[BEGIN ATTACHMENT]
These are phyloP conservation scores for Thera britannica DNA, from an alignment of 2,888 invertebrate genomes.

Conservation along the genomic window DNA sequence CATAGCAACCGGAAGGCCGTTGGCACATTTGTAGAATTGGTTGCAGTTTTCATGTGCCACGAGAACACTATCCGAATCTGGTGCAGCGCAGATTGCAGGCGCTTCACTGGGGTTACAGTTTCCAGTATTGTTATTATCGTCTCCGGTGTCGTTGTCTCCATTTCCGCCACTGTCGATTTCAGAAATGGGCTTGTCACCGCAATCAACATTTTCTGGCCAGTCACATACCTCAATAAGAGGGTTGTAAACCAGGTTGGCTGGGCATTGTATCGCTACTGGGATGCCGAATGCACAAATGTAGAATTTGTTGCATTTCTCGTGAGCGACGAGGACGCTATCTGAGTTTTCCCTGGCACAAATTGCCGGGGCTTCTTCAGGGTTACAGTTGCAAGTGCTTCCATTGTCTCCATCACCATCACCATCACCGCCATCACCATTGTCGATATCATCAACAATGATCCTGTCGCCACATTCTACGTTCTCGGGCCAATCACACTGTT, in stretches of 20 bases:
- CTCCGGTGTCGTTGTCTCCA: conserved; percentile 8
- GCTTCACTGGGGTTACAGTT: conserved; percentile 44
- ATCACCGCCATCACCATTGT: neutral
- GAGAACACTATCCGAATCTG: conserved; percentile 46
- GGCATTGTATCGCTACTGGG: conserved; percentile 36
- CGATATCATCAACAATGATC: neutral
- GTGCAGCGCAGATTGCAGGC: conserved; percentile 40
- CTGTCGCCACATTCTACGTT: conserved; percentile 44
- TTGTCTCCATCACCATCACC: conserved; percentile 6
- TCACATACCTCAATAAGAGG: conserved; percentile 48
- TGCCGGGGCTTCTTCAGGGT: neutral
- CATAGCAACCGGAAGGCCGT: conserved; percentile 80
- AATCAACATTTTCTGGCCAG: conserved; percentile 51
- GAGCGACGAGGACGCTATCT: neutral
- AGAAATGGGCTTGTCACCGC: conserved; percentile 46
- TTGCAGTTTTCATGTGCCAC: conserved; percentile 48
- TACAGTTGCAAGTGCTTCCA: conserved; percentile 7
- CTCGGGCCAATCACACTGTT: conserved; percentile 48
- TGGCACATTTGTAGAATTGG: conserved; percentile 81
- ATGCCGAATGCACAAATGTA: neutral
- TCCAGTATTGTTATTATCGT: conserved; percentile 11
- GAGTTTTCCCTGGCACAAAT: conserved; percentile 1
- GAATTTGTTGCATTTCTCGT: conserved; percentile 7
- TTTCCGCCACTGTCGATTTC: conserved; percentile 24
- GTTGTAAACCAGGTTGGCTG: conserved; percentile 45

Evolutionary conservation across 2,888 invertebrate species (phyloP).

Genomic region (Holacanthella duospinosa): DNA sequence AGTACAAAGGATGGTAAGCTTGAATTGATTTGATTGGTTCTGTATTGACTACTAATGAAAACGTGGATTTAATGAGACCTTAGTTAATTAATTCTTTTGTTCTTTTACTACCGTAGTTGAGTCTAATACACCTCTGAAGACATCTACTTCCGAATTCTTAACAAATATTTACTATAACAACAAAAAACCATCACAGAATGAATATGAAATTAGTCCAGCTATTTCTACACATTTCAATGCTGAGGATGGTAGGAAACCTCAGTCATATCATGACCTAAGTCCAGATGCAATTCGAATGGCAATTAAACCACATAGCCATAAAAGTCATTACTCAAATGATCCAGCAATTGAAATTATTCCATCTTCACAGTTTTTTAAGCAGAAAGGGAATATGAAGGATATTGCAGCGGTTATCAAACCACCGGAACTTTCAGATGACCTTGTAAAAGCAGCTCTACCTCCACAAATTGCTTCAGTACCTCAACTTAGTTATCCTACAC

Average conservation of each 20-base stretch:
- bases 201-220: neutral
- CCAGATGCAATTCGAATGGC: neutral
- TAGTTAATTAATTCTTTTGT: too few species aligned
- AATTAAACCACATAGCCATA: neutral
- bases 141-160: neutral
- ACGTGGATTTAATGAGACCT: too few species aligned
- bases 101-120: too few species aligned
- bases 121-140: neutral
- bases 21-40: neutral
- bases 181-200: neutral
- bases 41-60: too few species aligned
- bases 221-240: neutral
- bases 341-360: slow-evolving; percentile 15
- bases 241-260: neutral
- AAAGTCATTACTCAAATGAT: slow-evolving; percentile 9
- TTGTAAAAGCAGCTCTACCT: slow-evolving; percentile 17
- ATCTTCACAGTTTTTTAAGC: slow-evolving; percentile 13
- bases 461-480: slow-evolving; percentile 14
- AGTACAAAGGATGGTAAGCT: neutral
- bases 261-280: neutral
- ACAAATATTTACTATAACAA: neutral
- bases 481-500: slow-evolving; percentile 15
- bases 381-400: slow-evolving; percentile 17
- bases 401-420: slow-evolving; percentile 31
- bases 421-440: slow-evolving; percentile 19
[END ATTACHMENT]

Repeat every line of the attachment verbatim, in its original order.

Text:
These are phyloP conservation scores for Thera britannica DNA, from an alignment of 2,888 invertebrate genomes.

Conservation along the genomic window DNA sequence CATAGCAACCGGAAGGCCGTTGGCACATTTGTAGAATTGGTTGCAGTTTTCATGTGCCACGAGAACACTATCCGAATCTGGTGCAGCGCAGATTGCAGGCGCTTCACTGGGGTTACAGTTTCCAGTATTGTTATTATCGTCTCCGGTGTCGTTGTCTCCATTTCCGCCACTGTCGATTTCAGAAATGGGCTTGTCACCGCAATCAACATTTTCTGGCCAGTCACATACCTCAATAAGAGGGTTGTAAACCAGGTTGGCTGGGCATTGTATCGCTACTGGGATGCCGAATGCACAAATGTAGAATTTGTTGCATTTCTCGTGAGCGACGAGGACGCTATCTGAGTTTTCCCTGGCACAAATTGCCGGGGCTTCTTCAGGGTTACAGTTGCAAGTGCTTCCATTGTCTCCATCACCATCACCATCACCGCCATCACCATTGTCGATATCATCAACAATGATCCTGTCGCCACATTCTACGTTCTCGGGCCAATCACACTGTT, in stretches of 20 bases:
- CTCCGGTGTCGTTGTCTCCA: conserved; percentile 8
- GCTTCACTGGGGTTACAGTT: conserved; percentile 44
- ATCACCGCCATCACCATTGT: neutral
- GAGAACACTATCCGAATCTG: conserved; percentile 46
- GGCATTGTATCGCTACTGGG: conserved; percentile 36
- CGATATCATCAACAATGATC: neutral
- GTGCAGCGCAGATTGCAGGC: conserved; percentile 40
- CTGTCGCCACATTCTACGTT: conserved; percentile 44
- TTGTCTCCATCACCATCACC: conserved; percentile 6
- TCACATACCTCAATAAGAGG: conserved; percentile 48
- TGCCGGGGCTTCTTCAGGGT: neutral
- CATAGCAACCGGAAGGCCGT: conserved; percentile 80
- AATCAACATTTTCTGGCCAG: conserved; percentile 51
- GAGCGACGAGGACGCTATCT: neutral
- AGAAATGGGCTTGTCACCGC: conserved; percentile 46
- TTGCAGTTTTCATGTGCCAC: conserved; percentile 48
- TACAGTTGCAAGTGCTTCCA: conserved; percentile 7
- CTCGGGCCAATCACACTGTT: conserved; percentile 48
- TGGCACATTTGTAGAATTGG: conserved; percentile 81
- ATGCCGAATGCACAAATGTA: neutral
- TCCAGTATTGTTATTATCGT: conserved; percentile 11
- GAGTTTTCCCTGGCACAAAT: conserved; percentile 1
- GAATTTGTTGCATTTCTCGT: conserved; percentile 7
- TTTCCGCCACTGTCGATTTC: conserved; percentile 24
- GTTGTAAACCAGGTTGGCTG: conserved; percentile 45

Evolutionary conservation across 2,888 invertebrate species (phyloP).

Genomic region (Holacanthella duospinosa): DNA sequence AGTACAAAGGATGGTAAGCTTGAATTGATTTGATTGGTTCTGTATTGACTACTAATGAAAACGTGGATTTAATGAGACCTTAGTTAATTAATTCTTTTGTTCTTTTACTACCGTAGTTGAGTCTAATACACCTCTGAAGACATCTACTTCCGAATTCTTAACAAATATTTACTATAACAACAAAAAACCATCACAGAATGAATATGAAATTAGTCCAGCTATTTCTACACATTTCAATGCTGAGGATGGTAGGAAACCTCAGTCATATCATGACCTAAGTCCAGATGCAATTCGAATGGCAATTAAACCACATAGCCATAAAAGTCATTACTCAAATGATCCAGCAATTGAAATTATTCCATCTTCACAGTTTTTTAAGCAGAAAGGGAATATGAAGGATATTGCAGCGGTTATCAAACCACCGGAACTTTCAGATGACCTTGTAAAAGCAGCTCTACCTCCACAAATTGCTTCAGTACCTCAACTTAGTTATCCTACAC

Average conservation of each 20-base stretch:
- bases 201-220: neutral
- CCAGATGCAATTCGAATGGC: neutral
- TAGTTAATTAATTCTTTTGT: too few species aligned
- AATTAAACCACATAGCCATA: neutral
- bases 141-160: neutral
- ACGTGGATTTAATGAGACCT: too few species aligned
- bases 101-120: too few species aligned
- bases 121-140: neutral
- bases 21-40: neutral
- bases 181-200: neutral
- bases 41-60: too few species aligned
- bases 221-240: neutral
- bases 341-360: slow-evolving; percentile 15
- bases 241-260: neutral
- AAAGTCATTACTCAAATGAT: slow-evolving; percentile 9
- TTGTAAAAGCAGCTCTACCT: slow-evolving; percentile 17
- ATCTTCACAGTTTTTTAAGC: slow-evolving; percentile 13
- bases 461-480: slow-evolving; percentile 14
- AGTACAAAGGATGGTAAGCT: neutral
- bases 261-280: neutral
- ACAAATATTTACTATAACAA: neutral
- bases 481-500: slow-evolving; percentile 15
- bases 381-400: slow-evolving; percentile 17
- bases 401-420: slow-evolving; percentile 31
- bases 421-440: slow-evolving; percentile 19